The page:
Using only two inverters and an unlimited number of AND and OR gates in a logic circuit, show how to invert an arbitrary number of inputs.
(For instance, if you have four inputs, the circuit will have four outputs that are the inverses of the four inputs)
I can just hear it now..."You copy/paste stuff off the Internet, but you don't understand it". (You have a point. I don't understand it fully. Doubtless the smarter flooblers will improve upon it...).
(http://recpuzzles.org/new/sol.pl/logic/inverter)
Solution found at above website:
"Can a digital logic circuit with two inverters invert N independent inputs? The circuit may contain any number of AND or OR gates.
Solution:
It can be shown that N inverters can invert 2^N1 independent inputs, given an unlimited supply of AND and OR gates. The classic version of this puzzle is to invert 3 independent inputs using AND gates, OR gates, and only 2 inverters.
This is solved by:
n1 = not(i1 and i2 or i1 and i3 or i2 and i3);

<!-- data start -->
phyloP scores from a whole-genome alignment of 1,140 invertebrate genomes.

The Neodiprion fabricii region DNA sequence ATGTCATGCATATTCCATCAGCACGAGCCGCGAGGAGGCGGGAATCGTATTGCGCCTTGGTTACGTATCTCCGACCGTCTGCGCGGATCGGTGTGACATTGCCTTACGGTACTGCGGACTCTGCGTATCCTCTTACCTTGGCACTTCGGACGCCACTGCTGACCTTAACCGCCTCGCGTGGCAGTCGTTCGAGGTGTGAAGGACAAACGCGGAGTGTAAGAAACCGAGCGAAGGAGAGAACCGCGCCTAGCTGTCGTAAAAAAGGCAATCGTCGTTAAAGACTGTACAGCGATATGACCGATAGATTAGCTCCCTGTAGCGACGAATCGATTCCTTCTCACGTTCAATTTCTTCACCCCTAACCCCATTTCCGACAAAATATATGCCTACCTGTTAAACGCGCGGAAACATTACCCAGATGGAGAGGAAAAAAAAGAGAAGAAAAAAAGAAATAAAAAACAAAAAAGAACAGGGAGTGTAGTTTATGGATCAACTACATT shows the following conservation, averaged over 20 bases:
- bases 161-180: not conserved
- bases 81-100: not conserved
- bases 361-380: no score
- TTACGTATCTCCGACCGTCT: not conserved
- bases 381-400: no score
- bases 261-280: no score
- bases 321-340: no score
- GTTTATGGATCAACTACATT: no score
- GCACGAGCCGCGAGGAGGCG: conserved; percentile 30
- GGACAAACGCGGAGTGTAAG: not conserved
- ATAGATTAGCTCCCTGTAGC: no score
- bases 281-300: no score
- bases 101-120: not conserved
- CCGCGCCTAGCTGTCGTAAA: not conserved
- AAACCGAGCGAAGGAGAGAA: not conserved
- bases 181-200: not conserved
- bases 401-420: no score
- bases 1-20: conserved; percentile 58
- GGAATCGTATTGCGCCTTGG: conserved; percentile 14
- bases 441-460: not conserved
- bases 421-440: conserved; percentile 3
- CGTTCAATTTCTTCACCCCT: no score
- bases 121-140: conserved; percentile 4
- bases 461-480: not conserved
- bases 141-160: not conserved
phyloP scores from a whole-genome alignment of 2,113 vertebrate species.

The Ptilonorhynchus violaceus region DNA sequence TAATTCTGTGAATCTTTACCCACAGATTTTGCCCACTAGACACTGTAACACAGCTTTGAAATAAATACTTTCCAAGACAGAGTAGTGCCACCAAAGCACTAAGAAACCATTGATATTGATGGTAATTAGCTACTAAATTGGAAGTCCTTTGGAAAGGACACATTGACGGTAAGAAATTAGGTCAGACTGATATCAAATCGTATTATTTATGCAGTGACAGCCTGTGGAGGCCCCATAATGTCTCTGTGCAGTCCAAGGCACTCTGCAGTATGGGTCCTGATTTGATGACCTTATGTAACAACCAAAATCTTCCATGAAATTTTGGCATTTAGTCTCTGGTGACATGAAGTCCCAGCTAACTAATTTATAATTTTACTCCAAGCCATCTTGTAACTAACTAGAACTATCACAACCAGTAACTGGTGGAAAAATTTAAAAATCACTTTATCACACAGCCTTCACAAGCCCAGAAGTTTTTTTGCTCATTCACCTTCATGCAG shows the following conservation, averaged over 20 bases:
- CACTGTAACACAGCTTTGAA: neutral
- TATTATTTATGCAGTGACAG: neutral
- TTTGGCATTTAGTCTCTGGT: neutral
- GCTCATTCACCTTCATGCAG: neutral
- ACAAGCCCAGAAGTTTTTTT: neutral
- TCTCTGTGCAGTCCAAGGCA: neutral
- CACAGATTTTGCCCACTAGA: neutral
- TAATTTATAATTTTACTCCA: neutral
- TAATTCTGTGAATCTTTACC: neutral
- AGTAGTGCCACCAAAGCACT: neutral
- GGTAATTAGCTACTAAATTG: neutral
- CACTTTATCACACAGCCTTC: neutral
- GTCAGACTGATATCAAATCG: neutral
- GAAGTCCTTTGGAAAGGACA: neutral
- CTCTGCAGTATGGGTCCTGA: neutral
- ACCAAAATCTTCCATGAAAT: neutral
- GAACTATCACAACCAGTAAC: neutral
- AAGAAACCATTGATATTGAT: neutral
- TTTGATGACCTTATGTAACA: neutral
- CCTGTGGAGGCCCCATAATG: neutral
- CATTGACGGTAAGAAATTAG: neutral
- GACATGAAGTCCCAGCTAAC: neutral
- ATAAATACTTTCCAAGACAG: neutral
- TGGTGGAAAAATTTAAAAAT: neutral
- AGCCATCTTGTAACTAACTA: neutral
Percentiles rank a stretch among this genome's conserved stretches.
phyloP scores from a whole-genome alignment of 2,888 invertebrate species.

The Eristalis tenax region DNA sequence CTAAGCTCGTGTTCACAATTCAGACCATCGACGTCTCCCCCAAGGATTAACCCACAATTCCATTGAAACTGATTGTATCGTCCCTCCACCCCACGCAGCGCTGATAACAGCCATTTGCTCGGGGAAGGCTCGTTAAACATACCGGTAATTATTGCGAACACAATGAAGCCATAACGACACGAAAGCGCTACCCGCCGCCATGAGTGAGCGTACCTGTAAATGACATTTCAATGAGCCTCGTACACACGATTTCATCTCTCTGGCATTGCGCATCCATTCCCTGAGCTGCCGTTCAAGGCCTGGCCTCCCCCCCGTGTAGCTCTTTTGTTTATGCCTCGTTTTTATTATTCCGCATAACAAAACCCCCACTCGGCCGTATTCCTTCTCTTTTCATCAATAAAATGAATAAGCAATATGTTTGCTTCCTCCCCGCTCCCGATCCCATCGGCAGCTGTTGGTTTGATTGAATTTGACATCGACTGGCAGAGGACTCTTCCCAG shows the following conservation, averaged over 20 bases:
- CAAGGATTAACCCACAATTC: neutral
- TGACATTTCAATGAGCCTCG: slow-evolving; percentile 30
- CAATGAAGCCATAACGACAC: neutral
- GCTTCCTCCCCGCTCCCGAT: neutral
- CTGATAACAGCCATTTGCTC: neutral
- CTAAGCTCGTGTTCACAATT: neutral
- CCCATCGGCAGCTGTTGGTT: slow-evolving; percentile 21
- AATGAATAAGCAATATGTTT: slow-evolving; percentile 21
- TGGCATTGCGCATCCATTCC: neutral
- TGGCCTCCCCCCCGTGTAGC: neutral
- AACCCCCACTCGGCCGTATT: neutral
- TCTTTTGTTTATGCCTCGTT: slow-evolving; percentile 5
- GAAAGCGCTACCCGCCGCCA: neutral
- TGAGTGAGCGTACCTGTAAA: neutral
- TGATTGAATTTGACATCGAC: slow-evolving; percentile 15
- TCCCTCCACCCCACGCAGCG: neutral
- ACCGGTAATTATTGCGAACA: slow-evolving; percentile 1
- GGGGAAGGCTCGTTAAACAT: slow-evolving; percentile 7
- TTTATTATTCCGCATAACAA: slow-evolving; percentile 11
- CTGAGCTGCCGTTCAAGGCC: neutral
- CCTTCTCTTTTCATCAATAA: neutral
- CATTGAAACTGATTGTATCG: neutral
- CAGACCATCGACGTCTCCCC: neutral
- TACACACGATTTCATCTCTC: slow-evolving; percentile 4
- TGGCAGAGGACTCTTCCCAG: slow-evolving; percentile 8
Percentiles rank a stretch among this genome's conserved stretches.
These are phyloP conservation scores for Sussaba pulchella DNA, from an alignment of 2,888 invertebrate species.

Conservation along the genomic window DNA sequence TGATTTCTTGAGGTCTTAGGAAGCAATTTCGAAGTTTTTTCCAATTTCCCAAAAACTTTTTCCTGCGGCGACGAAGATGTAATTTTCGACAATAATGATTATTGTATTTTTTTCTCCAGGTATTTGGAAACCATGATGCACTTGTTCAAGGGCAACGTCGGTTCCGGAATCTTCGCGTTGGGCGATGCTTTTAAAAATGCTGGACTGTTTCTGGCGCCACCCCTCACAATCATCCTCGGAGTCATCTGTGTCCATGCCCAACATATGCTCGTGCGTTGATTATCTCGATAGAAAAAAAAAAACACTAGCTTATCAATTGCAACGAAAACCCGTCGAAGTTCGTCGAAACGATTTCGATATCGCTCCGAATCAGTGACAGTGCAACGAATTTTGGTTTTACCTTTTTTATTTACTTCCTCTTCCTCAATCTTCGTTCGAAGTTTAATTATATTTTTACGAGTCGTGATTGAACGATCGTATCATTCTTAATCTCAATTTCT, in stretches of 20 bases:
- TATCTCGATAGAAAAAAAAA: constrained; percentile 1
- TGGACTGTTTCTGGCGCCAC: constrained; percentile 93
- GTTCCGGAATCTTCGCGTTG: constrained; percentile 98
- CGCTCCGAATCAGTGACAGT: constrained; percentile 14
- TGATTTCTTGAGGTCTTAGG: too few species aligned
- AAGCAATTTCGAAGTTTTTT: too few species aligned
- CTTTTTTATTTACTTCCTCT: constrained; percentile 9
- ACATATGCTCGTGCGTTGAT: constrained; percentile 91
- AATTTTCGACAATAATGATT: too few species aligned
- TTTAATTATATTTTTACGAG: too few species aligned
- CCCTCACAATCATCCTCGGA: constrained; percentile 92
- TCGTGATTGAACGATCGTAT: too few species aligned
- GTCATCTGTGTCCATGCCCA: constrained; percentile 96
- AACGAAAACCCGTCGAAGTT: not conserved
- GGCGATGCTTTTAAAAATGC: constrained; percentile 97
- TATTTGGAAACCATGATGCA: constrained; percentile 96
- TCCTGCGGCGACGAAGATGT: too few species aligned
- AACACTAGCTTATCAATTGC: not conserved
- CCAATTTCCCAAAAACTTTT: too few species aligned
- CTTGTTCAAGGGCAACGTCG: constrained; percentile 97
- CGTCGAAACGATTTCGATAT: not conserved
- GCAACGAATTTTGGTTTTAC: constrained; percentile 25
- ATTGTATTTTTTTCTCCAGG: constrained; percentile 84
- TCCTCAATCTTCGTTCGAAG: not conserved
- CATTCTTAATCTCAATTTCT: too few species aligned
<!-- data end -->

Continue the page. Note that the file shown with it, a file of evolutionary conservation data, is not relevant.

n2 = not((i1 or i2 or i3) and n1 or i1 and i2 and i3);
o1 = (i2 or i3 or n2) and n1 or i2 and i3 and n2;
o2 = (i1 or i3 or n2) and n1 or i1 and i3 and n2;
o3 = (i1 or i2 or n2) and n1 or i1 and i2 and n2;
i1, i2, and i3 are the inputs, n1 and n2 are the inverted signals, and o1, o2, and o3 are the outputs. "and" has higher precedence than "or".
So, start with N inverters. Replace 3 of them with 2.
Keep doing that until you're down to 2 inverters.
I was skeptical at first, because such a design requires so much feedback that I was sure the system would oscillate when switching between two particular states. But after writing a program to test every possible state
change (32^2), it appears that this system settles after a maximum of 3 feedback logic iterations. I did not include gate delays in the simulation, however, which could increase the number of iterations before the system
settles.
In any case, it appears that the world needs only 2 inverters! :) "
Edited on February 13, 2004, 5:45 am

Posted by Penny
on 20040212 18:30:53